Government spin on poverty accepted by union leadership

by Don Franks 

The Auckland City Mission is struggling with a 40 percent increase in demand for food parcels this year. A total of 23,020 were needed by June. Last month Missioner Chris Farrelly told the Herald the “cupboards are bare” and without an emergency food drive, he can’t see how the charity can continue to provide for those in need. “Literally, we cannot do it at the moment. We are struggling just to get through what we need to do day by day, there is not much we can actually put aside for the pre-Christmas period,” he said.

Some people needing food from Auckland’s City Mission are out of work. Others are working. Just not getting adequately paid. 

About 40 percent of New Zealand full-time workers are on the minimum wage of $660 per week. Average rental in Auckland for a three bedroom house is $552. 

An Oxfam report in January this year, Public Good or Private Wealth, reveals NZ’s billionaires’ collective wealth increased by NZ$1.1b in 2017-2018, while the poorest 50 percent of New Zealand’s population decreased their wealth by NZ$1.3b.

Today, the top five percent has more wealth (45% of wealth) than the bottom 90 percent (42% of wealth) while the top one percent of the population has 25 percent of all wealth in New Zealand.
Oxfam’s executive director Rachael Le Mesurier said the issue was appropriately taxing wealth in New Zealand, not income tax on everyday Kiwis. “One of the key things we can do to tackle inequality here and across the world is to tax wealth more. Our taxes pay for schools, hospitals and infrastructure … across the world, rich multinational corporations and extremely wealthy individuals are not paying their fair share.” She said New Zealand was one country that taxed wealth at one of the lowest levels in the OECD.
There’s no sign of this gross inequality being reversed. The government boast of a record $7.5 billion operating surplus and tout a Coalition Government Economic Plan for “transitioning the economy to be more productive, sustainable and inclusive to tackle New Zealand’s long-term challenges”.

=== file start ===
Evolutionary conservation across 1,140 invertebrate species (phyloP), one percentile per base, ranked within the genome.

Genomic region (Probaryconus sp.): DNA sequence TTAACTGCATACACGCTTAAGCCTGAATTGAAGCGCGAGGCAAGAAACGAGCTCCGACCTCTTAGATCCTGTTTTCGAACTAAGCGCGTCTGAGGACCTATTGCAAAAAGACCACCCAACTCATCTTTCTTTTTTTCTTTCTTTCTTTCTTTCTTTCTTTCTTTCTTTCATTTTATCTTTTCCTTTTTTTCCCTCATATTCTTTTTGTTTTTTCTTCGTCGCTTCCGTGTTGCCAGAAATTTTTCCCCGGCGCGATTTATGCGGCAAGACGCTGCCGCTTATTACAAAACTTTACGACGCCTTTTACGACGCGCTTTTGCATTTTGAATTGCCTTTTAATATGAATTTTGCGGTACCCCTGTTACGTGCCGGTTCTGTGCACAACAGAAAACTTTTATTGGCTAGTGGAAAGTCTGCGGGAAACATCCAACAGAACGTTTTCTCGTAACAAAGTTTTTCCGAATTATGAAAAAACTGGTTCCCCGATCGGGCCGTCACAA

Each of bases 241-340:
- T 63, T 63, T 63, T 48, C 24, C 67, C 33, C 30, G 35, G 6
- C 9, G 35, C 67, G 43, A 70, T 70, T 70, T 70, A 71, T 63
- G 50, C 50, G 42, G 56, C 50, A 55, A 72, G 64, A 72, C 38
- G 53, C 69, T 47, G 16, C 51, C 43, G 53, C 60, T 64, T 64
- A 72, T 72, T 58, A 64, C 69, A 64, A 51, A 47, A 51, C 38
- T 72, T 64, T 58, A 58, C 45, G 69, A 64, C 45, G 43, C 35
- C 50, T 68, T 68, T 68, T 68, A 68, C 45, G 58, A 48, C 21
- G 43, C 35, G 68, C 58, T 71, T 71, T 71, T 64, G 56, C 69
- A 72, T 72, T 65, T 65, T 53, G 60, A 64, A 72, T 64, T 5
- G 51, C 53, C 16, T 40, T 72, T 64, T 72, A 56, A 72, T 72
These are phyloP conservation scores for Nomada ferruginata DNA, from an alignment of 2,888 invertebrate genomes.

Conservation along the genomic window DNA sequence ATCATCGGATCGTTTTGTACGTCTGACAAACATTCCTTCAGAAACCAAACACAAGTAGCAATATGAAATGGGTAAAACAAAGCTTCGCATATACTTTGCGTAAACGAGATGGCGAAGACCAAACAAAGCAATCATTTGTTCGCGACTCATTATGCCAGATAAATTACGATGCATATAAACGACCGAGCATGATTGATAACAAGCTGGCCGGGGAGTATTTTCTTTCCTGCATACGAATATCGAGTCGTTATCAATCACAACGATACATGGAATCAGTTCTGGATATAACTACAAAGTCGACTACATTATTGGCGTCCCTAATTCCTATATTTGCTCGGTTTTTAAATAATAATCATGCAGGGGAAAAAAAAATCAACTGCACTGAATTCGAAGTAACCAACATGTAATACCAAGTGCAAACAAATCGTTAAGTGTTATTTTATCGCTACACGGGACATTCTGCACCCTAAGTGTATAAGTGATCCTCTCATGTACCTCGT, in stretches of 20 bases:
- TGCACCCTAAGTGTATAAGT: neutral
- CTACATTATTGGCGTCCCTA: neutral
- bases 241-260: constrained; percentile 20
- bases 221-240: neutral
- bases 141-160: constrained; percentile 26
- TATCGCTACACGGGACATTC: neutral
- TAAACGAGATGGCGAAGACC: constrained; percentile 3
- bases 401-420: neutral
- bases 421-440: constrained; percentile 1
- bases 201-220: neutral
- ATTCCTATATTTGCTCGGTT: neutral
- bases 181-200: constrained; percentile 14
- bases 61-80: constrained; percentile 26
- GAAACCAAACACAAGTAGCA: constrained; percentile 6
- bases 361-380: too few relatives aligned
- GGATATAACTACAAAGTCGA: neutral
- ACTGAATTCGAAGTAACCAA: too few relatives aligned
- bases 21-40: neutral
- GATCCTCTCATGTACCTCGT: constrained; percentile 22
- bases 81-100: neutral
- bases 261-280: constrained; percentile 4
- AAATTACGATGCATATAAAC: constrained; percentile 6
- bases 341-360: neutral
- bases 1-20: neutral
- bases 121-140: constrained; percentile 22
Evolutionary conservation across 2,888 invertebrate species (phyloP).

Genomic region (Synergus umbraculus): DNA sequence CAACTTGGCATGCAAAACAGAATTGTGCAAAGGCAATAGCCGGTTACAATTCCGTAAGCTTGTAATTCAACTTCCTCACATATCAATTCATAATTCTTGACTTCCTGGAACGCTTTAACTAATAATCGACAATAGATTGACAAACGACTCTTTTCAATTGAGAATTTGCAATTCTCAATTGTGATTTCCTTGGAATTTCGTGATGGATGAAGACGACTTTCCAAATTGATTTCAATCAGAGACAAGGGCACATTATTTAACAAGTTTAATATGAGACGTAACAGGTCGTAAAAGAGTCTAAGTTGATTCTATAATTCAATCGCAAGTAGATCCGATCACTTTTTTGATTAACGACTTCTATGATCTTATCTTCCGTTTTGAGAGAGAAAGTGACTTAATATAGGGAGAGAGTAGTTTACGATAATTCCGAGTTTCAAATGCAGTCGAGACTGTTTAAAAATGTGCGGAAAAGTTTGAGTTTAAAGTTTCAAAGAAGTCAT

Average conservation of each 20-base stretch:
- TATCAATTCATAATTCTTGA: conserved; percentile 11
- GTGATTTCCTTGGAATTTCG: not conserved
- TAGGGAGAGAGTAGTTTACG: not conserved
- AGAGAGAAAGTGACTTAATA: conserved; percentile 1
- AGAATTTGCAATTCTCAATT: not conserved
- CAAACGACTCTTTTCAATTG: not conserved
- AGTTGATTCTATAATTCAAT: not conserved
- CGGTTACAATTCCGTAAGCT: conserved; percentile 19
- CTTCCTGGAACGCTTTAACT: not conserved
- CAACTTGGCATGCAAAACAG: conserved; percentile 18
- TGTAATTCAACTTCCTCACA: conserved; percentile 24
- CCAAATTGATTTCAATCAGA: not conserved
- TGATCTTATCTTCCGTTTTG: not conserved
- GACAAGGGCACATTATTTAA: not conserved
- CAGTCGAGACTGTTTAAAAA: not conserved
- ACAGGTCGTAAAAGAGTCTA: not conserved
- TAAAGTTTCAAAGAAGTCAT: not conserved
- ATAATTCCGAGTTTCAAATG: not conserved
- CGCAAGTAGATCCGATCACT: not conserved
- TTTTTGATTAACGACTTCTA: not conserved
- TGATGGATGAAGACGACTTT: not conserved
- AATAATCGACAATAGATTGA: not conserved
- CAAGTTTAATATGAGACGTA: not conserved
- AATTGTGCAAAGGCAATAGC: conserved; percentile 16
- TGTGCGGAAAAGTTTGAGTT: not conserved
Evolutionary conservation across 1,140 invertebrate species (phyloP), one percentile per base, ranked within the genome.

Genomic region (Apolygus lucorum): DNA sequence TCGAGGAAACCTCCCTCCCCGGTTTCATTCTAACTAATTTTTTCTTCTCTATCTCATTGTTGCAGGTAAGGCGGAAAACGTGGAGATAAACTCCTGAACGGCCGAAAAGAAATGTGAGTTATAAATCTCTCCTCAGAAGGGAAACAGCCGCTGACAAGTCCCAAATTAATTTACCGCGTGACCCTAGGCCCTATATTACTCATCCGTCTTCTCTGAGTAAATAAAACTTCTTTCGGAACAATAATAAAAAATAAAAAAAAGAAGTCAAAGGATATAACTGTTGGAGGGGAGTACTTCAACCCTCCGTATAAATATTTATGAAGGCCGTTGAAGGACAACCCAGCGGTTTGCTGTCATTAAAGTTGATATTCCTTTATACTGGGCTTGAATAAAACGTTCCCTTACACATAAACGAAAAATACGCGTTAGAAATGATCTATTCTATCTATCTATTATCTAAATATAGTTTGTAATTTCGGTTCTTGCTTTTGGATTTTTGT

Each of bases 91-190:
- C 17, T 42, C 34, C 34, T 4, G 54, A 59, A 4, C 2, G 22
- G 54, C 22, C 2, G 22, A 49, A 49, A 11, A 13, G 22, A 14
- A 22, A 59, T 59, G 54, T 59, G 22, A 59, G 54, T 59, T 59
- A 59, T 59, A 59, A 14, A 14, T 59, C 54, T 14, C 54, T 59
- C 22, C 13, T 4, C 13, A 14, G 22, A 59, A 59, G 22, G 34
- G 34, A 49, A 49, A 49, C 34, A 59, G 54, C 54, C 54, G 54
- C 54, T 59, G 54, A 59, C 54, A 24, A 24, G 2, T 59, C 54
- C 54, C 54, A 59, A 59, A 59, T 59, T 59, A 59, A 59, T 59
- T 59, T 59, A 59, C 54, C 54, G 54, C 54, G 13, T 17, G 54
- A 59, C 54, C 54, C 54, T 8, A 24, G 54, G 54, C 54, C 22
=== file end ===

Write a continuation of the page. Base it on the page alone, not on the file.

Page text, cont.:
“The two business tax changes we are announcing today are practical examples of how delivering our Economic Plan will help businesses move from volume to value,” said finance minister Grant Robertson,when releasing the plan on September 23.

“These measures will also help to deepen the pool of capital invested in New Zealand’s productive assets, by incentivising innovation. This is all part of a 30-year plan to make the economy more productive, sustainable and inclusive.” 

 A government reassurance to business that their system won’t be spoiled by any radical attacks on inequality.  A message you’d expect from a government committed to capitalism.

What we’ve now also come to expect is union office arse-licking like this statement from the NZ Council of Trade Unions the day the Plan was released. 

“The Council of Trade Unions has applauded today’s announcement by the Government that wellness is a feature of their Economic Plan.

“Working people need an economy which makes life better. An economy which doesn’t improve the lives of all New Zealanders and our planet is an economy which isn’t working. The economy exists to serve, not the other way around,” said CTU President Richard Wagstaff.

“It’s tremendously important and significant that the Governments Economic plan supports and promotes better wages and better conditions at work as well as addressing the social wage. We have glaring gaps in fundamental necessities like housing that are all essential to wellbeing.”

“This wider wellbeing focus will make sure New Zealand is a better place for all,” Wagstaff said.  

It will do no such thing. In the absence of organised mass resistance, New Zealand continues to become a much worse place for the poor. The main problem is an atomised working class, with minimal organisation and no political representation. 

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